UNRWA:UN Gaza Aid Agency Faces Diplomatic Challenges

In Gaza, a strip of land that is rapidly deteriorating, only a few international aid organizations are able to continue their operations. The United Nations is one of them.

The Relief and Works Agency for Palestine Refugees, or UNRWA, was established in 1949 to provide assistance in Gaza, the West Bank, Syria, Lebanon, and Jordan. It aims to support the Palestinians who were displaced from their homes due to the establishment of the state of Israel.

According to the agency’s head, the crucial assistance that two million Gazans depend on may soon come to an end. This is due to the suspension of funding by several Western governments, who have raised allegations of UNRWA staff involvement in the attacks on Israel that occurred on 7 October.

The mission currently operates shelters for the displaced and distributes the limited aid permitted by Israel – however, its impact extends far beyond these efforts. UNRWA offers essential infrastructure and resources that Gaza has been desperately missing due to its ongoing cycles of violence, blockade, and poverty.

It operates medical and educational facilities, including teacher training centres and nearly 300 primary schools. Additionally, it is responsible for creating the textbooks that provide education to young Palestinians. In Gaza alone, it provides employment to approximately 13,000 individuals. Being the largest UN agency operating in Gaza, it has played a crucial role in humanitarian efforts.

And it has also become a topic of debate, with different parties expressing their opinions over the years. Israel strongly opposes its existence, arguing that it reinforces the Palestinians’ refugee status and fuels their aspirations for a right of return to their ancestral land, which they were displaced from in 1948 and subsequent conflicts.

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The plight of refugees has been a central concern in the Arab-Israeli conflict. Many Palestinians hold a deep desire to return to their ancestral homeland, which now includes parts that are within the borders of Israel. Israel strongly disagrees with that claim and has frequently voiced its concerns about the structure of UNRWA due to its policy of allowing refugee status to be passed down through generations.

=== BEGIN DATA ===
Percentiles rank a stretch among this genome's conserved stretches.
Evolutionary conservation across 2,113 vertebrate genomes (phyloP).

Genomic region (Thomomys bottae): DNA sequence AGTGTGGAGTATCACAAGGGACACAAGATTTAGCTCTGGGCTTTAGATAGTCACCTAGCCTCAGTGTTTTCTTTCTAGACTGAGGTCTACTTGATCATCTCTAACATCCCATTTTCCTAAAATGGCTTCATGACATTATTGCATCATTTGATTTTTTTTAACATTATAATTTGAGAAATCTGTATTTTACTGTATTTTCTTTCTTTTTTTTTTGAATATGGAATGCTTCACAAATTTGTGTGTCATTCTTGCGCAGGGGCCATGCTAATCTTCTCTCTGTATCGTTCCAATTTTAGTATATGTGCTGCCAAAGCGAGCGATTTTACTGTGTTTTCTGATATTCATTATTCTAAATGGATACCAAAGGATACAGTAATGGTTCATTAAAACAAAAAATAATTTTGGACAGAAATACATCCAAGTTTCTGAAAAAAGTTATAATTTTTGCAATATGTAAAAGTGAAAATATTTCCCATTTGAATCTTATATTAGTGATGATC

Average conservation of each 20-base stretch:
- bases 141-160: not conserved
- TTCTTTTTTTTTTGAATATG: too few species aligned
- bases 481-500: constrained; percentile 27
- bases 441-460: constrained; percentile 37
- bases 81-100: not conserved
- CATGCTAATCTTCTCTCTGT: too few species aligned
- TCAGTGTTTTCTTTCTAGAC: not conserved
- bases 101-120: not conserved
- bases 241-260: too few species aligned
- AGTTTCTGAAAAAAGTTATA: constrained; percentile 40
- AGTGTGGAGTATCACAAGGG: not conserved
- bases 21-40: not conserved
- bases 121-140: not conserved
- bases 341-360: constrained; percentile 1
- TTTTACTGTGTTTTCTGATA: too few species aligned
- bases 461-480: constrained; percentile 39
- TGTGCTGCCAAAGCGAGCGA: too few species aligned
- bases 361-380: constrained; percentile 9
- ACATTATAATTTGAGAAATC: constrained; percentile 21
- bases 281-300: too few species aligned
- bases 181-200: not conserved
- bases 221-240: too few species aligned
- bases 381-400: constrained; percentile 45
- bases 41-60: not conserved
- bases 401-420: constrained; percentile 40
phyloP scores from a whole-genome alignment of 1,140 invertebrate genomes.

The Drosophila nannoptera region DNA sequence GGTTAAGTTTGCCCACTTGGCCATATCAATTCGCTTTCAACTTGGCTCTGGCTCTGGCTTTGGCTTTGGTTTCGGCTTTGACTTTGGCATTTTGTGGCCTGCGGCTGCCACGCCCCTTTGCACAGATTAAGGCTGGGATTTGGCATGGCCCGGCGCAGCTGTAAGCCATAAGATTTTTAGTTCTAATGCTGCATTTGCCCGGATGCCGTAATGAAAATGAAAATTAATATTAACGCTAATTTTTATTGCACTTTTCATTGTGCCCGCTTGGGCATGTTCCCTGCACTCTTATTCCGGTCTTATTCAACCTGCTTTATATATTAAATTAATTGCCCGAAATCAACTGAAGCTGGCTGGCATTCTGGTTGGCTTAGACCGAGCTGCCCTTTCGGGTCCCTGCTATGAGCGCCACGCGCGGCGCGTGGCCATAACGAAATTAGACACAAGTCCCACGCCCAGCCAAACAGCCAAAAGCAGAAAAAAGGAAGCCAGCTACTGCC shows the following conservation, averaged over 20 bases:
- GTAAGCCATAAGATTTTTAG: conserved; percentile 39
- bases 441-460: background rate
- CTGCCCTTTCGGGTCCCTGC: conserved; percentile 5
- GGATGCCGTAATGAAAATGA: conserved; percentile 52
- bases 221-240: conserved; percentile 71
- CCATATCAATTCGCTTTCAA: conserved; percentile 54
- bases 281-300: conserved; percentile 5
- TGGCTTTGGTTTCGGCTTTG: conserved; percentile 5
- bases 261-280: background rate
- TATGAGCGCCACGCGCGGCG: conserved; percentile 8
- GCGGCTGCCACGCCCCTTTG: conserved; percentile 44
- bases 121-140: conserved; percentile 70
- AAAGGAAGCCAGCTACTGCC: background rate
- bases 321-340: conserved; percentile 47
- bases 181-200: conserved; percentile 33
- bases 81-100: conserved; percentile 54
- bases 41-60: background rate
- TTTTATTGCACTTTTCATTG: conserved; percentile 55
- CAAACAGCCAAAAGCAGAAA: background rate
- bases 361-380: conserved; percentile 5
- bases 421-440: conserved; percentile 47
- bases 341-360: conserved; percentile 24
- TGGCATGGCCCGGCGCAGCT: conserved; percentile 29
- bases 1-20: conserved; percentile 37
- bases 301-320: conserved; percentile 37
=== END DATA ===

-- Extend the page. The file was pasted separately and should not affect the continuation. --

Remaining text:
‘Hate and intolerance’

In addition, Israeli governments have consistently criticised the agency’s teaching and textbooks, as they believe they promote anti-Israel perspectives.

In 2022, the Israeli watchdog IMPACT-se reported that UNRWA educational material allegedly conveyed a narrative suggesting that Israel was undermining Palestinian identity, distorting Palestinian heritage, and erasing the cultural heritage of Jerusalem. The report also claimed that the agency promoted sentiments of anti-Semitism, hate, intolerance, and a lack of neutrality.

The European Commission has identified what it considers to be “anti-Semitic material” in certain schoolbooks, which it claims includes content that incites violence. The European Parliament has consistently emphasized the need for EU funding to the Palestinian Authority to be contingent upon the removal of such content. UNRWA has stated that previous reports regarding its educational material were deemed as “inaccurate and misleading.” The organization clarified that the books in question were not utilized in its schools.

In 2018, the Trump administration, known for its strong support of Israel’s Prime Minister Benjamin Netanyahu, decided to completely stop providing financial assistance to UNRWA, citing concerns about the organization’s effectiveness.

Now, with the funding from several Western governments being frozen, the agency finds itself in a precarious situation once again. This could have significant consequences for the 5.3 million Palestinian refugees who are registered with it. The US, one of the countries involved in the decision, remains its largest donor, providing approximately $340m (£268m) in 2022. Germany, like other countries, has also halted its financing, contributing $162m that year.

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Israel has consistently criticised branches of the UN for their alleged bias and antisemitism. And now, a government facing mounting scrutiny both domestically and internationally regarding the conflict in Gaza has seized upon this chance to strengthen its position – and subtly redirect the attention.

Israel’s Western allies have an opportunity to demonstrate understanding and support for Israel, while also maintaining pressure on its government to curb the offensive.

Even though funds were paused, White House National Security Adviser John Kirby emphasised that the actions of a few staff members should not reflect on the entire agency. He also highlighted that the agency has played a crucial role in saving countless lives in Gaza. They are engaged in significant work.

Israel’s foreign minister has criticised UNRWA, suggesting it should not be involved in post-conflict Gaza. This raises concerns about who will be responsible for rebuilding the devastated territory if the United Nations is not involved.

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